CAR-NKTs also showed promising results in several recent studies. Heczey et al. engineered CAR-expression NKT cells targeting GD2 in neuroblastoma and CD19 in lymphoma and observed great success in preclinical studies. These CAR-NKT cells not only had high selectivity for target tumor antigens but can also proliferate and produce high levels of cytokines efficiently within the TME [110]. Currently, this study has been translated into a clinical trial evaluating GD2-specific CAR-NKT cells in children with neuroblastoma (NCT03294954) (Table 2) [7]. Additionally, CD19-specific NKT cells were found to be more effective than CD19-targeting CAR-T cells against CD1d-expressing lymphomas in vitro and in vivo, suggesting CAR-NKTs can provide unique advantages in treating lymphomas and other CD1d-expressing tumors [111]. However, the same challenges faced by CAR-NK therapy remain true for CAR-NKT cells and more studies are needed to improve our current understanding and manufacturing scheme of CAR-NKT cells to benefit more patients.

6. Conclusions and Perspective

Overall, recent advances made in the field of CAR-based therapy are exciting and impressive. Many patients with hematologic malignancies have greatly benefitted from CAR-T cell treatments. Though there is less success in solid tumors, better engineering techniques, delivery, and combinational therapies may hold the key for improved outcomes in these patients. Lastly, the emergence of other CAR-based cellular therapies, including CAR-NK and CAR-NKT cells shed additional insights and provided hope that advances in bioengineering may enable broader and more effective usage of these immune cells in cancer.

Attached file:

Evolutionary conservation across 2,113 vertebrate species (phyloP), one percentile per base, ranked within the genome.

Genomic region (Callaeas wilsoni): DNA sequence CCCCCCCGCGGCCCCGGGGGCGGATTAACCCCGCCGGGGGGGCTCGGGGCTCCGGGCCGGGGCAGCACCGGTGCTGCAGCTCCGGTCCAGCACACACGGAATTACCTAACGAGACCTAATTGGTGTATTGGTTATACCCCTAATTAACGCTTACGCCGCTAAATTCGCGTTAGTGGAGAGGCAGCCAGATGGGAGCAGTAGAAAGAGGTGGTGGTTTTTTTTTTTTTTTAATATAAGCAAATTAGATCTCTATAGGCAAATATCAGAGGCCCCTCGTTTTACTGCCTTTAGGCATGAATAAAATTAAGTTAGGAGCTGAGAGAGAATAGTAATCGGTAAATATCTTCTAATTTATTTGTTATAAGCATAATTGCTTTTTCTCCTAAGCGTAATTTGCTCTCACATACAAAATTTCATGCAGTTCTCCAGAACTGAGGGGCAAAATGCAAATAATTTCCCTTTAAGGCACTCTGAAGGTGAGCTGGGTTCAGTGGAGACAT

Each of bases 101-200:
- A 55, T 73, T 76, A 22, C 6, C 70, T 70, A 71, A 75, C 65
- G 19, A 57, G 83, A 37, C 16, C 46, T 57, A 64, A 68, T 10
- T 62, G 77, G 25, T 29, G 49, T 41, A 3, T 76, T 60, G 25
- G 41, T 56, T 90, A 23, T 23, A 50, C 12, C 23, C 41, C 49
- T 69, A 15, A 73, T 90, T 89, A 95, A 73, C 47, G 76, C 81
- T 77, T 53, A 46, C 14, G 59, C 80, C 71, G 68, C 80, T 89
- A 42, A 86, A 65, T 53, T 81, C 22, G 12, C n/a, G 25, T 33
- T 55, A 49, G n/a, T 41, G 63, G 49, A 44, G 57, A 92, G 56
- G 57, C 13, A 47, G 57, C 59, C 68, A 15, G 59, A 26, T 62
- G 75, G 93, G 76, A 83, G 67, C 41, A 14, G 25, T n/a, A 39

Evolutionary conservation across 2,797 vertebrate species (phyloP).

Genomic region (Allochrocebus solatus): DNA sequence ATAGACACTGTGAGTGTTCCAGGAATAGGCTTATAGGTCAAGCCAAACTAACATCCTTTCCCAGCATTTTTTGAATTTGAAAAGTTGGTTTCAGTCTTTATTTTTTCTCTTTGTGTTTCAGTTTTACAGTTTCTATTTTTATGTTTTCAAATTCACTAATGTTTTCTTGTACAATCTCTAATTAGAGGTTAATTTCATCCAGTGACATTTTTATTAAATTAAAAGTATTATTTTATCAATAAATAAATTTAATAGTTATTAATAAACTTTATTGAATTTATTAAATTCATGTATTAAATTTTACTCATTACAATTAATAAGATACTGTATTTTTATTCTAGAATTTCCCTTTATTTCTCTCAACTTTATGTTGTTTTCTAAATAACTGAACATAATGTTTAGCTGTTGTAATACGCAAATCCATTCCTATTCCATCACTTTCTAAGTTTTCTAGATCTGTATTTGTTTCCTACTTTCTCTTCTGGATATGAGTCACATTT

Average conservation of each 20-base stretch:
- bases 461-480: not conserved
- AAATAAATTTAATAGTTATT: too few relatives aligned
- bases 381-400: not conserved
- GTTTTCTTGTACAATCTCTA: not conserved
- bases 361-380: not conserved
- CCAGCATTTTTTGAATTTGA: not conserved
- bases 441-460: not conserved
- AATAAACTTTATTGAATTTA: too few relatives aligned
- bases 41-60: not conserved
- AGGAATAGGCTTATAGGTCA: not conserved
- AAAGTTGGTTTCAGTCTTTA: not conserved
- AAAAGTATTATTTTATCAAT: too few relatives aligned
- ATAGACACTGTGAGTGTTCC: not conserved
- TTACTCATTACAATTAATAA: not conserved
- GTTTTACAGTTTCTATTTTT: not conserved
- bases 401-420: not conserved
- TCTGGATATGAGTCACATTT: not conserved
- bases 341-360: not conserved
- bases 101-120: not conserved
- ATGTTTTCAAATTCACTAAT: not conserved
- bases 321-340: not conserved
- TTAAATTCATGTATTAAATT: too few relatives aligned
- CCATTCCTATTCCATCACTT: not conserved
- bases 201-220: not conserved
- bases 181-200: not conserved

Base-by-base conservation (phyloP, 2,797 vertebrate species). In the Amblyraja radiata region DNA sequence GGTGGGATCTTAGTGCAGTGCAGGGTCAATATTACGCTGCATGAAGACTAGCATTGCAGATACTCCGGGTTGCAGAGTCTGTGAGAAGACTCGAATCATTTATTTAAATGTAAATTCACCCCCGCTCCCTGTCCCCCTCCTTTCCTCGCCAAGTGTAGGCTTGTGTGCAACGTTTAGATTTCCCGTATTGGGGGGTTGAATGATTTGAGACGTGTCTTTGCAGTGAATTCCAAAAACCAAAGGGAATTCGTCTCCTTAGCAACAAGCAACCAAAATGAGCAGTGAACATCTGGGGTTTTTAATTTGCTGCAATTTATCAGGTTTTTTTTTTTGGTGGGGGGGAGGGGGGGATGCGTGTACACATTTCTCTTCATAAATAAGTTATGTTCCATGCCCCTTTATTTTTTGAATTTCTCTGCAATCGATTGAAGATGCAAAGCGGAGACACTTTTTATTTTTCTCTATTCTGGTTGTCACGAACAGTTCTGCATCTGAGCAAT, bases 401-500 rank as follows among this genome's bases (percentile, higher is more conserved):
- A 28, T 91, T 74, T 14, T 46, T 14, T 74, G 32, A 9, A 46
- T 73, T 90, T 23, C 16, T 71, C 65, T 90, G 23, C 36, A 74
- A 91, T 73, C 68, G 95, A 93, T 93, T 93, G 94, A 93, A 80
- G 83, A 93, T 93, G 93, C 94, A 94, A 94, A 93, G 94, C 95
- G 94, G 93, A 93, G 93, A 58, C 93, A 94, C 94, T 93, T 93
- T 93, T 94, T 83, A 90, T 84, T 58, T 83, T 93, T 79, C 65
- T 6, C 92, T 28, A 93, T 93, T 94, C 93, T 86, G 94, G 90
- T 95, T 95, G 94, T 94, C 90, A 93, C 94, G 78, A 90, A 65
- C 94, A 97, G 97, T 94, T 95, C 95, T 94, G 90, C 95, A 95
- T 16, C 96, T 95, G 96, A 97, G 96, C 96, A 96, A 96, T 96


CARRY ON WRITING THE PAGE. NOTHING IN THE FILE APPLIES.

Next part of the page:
Funding

This work is supported by supported by National Institutes of Health grants CA136934, CA193167 (to Y.Y.) and CA213799 (to A.J.P.).

Conflicts of Interest

The authors declare no conflict of interest.

References

  1. Brudno, J.N.; Kochenderfer, J.N. Chimeric antigen receptor T-cell therapies for lymphoma. Nat. Rev. Clin. Oncol. 2018, 15, 31–46. [Google Scholar] [CrossRef] [PubMed]
  2. Pule, M.A.; Savoldo, B.; Myers, G.D.; Rossig, C.; Russell, H.V.; Dotti, G.; Huls, M.H.; Liu, E.; Gee, A.P.; Mei, Z.; et al. Virus-specific T cells engineered to coexpress tumor-specific receptors: Persistence and antitumor activity in individuals with neuroblastoma. Nat. Med. 2008, 14, 1264–1270. [Google Scholar] [CrossRef] [PubMed]
  3. Till, B.G.; Jensen, M.C.; Wang, J.; Chen, E.Y.; Wood, B.L.; Greisman, H.A.; Qian, X.; James, S.E.; Raubitschek, A.; Forman, S.J.; et al. Adoptive immunotherapy for indolent non-Hodgkin lymphoma and mantle cell lymphoma using genetically modified autologous CD20-specific T cells. Blood 2008, 112, 2261–2271. [Google Scholar] [CrossRef] [PubMed][Green Version]
  4. Savoldo, B.; Ramos, C.A.; Liu, E.; Mims, M.P.; Keating, M.J.; Carrum, G.; Kamble, R.T.; Bollard, C.M.; Gee, A.P.; Mei, Z.; et al. CD28 costimulation improves expansion and persistence of chimeric antigen receptor–modified T cells in lymphoma patients. J. Clin. Investig. 2011, 121, 1822–1826. [Google Scholar] [CrossRef][Green Version]
  5. Long, A.H.; Haso, W.M.; Shern, J.F.; Wanhainen, K.M.; Murgai, M.; Ingaramo, M.; Smith, J.P.; Walker, A.J.; Kohler, M.E.; Venkateshwara, V.R.; et al. 4-1BB costimulation ameliorates T cell exhaustion induced by tonic signaling of chimeric antigen receptors. Nat. Med. 2015, 21, 581–590. [Google Scholar] [CrossRef] [PubMed][Green Version]